The Soil Conservation potential of Legume stubbles.
When I started farming, for some odd reason we were bare fallowing field pea stubbles, with full cultivation, after running a bunch of sheep. What a crazy idea that was – clods and stubble alone were not enough to stop the wind erosion on the best ground. And look at the first photo – locals still trying to fatten some fat lambs on beans. Ok, good for lambs, but you can see with a gust of wind what is getting lifted (maybe the finest soil particles, humus and with it, valuable nutrients?). No doubt it will get ripped up on the next rain to ‘clod it up’. It was sown into cereal stubble, but with full cultivation there is little of that left. The trouble is, our summer rains are unpredictable. The alternative is to dry cultivate.
Surface Residue Retention
Now of the second photo, see what remains (in the same district) – faba bean stubble left left in last year’s cereal. Even with the cereal falling over now, it adds to the ground cover, and the upright anchoring of anything tempted to move with a wind. And from his practices, I doubt the farmer will put sheep on it anyway. THAT is what I like. With a little bare ground showing, he may not preserve much moisture yet ready for autumn sowing, but it will be more than the bone bare bean stubble. It might also establish a cover crop better (if it conserved moisture).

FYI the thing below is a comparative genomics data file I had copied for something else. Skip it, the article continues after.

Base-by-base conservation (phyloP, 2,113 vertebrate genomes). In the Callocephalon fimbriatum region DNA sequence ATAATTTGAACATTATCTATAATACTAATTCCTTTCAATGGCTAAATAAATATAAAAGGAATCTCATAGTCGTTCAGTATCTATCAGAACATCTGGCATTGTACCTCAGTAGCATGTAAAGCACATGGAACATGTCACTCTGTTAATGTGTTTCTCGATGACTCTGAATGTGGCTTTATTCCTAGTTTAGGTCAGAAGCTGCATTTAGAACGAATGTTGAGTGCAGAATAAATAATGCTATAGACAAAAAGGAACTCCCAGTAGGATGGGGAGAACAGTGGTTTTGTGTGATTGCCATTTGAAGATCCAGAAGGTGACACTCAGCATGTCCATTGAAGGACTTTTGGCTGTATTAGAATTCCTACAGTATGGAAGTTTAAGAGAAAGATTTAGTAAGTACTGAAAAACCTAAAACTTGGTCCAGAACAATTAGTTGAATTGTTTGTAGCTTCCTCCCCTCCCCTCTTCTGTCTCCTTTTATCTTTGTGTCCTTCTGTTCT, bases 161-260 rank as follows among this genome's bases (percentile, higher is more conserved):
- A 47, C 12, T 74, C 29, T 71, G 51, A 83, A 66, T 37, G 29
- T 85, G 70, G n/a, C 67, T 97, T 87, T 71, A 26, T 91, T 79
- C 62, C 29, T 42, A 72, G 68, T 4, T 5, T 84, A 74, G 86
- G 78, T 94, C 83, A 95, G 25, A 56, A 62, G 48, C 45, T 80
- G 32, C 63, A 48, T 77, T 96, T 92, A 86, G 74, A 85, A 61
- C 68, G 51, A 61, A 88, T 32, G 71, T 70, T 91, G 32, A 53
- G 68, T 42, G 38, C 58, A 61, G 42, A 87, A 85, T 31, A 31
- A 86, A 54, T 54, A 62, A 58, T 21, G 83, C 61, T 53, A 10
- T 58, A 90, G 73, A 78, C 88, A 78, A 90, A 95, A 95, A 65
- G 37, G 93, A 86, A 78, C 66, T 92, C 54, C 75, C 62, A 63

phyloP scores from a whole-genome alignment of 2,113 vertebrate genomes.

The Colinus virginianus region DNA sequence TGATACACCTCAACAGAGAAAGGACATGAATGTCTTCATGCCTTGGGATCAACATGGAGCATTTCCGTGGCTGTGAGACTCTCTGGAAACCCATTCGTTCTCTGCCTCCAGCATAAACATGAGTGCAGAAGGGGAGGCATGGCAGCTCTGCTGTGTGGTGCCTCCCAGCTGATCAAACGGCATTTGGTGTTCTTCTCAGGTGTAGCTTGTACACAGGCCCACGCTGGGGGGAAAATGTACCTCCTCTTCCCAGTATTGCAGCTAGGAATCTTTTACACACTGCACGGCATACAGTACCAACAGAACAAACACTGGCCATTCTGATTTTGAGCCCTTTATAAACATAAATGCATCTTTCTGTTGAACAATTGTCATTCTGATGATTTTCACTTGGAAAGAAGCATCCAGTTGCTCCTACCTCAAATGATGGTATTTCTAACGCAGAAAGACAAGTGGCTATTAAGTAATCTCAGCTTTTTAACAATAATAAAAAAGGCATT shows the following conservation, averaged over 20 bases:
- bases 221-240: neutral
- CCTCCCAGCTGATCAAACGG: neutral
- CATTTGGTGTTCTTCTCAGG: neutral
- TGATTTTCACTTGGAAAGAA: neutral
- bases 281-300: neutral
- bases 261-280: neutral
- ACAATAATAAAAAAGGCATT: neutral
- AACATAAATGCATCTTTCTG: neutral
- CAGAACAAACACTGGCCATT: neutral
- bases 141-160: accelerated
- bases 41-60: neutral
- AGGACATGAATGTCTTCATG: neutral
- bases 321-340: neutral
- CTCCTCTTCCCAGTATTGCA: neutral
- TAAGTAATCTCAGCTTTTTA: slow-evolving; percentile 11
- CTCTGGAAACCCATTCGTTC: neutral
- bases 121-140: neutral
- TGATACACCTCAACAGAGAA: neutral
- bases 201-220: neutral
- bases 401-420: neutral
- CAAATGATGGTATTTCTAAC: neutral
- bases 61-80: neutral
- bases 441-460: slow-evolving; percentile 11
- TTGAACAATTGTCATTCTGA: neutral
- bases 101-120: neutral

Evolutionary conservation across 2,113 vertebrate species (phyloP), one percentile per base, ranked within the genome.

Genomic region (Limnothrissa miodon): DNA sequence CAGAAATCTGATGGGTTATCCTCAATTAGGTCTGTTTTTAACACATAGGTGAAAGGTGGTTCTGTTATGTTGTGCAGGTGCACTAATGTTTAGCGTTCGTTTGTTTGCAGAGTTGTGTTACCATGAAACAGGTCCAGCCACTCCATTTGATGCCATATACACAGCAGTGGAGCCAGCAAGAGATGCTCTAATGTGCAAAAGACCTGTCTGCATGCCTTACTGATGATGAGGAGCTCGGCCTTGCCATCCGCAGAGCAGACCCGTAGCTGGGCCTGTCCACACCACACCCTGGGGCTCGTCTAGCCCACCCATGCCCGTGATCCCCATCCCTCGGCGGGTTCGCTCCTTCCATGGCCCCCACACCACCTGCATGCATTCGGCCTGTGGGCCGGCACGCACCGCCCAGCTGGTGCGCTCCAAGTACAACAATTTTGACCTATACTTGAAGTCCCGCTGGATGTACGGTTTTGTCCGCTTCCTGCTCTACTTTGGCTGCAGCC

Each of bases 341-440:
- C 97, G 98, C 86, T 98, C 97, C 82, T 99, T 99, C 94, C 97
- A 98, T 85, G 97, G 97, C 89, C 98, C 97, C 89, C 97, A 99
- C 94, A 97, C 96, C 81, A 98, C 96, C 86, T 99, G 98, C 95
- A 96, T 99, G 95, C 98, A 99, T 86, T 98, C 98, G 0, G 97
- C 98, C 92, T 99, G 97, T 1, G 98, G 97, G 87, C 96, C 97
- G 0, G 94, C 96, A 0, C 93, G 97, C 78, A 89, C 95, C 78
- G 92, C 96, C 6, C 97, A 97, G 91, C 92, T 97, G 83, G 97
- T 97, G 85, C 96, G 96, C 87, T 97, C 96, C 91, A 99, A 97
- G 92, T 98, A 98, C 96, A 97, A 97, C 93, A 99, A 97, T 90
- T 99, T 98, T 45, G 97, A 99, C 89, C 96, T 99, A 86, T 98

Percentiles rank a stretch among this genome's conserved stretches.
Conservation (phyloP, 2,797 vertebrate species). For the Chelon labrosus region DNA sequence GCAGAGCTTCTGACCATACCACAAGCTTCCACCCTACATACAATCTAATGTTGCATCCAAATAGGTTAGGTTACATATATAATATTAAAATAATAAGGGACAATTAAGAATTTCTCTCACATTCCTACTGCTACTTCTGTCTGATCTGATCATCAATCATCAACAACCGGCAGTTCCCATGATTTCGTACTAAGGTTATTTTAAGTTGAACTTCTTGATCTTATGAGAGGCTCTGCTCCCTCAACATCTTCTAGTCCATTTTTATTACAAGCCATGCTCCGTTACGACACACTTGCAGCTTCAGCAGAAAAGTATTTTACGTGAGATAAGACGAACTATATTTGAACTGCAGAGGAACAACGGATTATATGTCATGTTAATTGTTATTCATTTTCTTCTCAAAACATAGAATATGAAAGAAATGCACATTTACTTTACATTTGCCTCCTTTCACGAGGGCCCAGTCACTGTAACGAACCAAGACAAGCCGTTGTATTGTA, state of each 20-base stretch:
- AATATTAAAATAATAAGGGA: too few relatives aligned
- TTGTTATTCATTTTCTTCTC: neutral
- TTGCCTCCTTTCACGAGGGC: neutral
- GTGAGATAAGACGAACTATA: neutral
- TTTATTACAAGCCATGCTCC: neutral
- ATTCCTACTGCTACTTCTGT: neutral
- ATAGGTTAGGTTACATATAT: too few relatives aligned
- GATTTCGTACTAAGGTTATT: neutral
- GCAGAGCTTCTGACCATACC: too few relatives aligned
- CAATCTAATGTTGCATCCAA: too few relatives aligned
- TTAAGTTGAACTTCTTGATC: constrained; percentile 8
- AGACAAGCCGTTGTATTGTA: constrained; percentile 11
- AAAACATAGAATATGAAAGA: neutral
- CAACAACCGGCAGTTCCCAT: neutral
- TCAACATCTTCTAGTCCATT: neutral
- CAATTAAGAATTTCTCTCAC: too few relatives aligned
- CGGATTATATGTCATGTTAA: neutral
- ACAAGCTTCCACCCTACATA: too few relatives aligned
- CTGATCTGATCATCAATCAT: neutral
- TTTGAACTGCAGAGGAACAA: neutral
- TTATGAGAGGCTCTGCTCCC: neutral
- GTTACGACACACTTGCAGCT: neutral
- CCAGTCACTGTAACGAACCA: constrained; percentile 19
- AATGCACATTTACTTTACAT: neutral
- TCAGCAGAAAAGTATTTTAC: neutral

Having said all that, the air temperature today, mid January, is 42C, not too different from some other days since mid December when we had our last rainfall event over 40 points. (2012 on this farm was the 3rd driest on our records.) That means that any cover crops sown into the already dry soil would still be there (and in my Dec 2012 trial, still are). Not even the weeds are germinating. These are the conditions we face when considering how or when to sow summer cover crops in the Wimmera.
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This, from Sep 2013, is a pic from the same position of the paddock with a blowing bean stubble early this year. There is every confidence this year (a bumper year in some nearby areas, still below average rainfall here). Crops are good, stubbles will be thick, and much grazing and burning will be done, I suspect (hmmm….) Recency bias and short memories are the bane of soil – it is easy to take the risk of leaving ground bare for a while and hope it doesn’t blow, knowing / hoping that the coming crop will cover the ground again.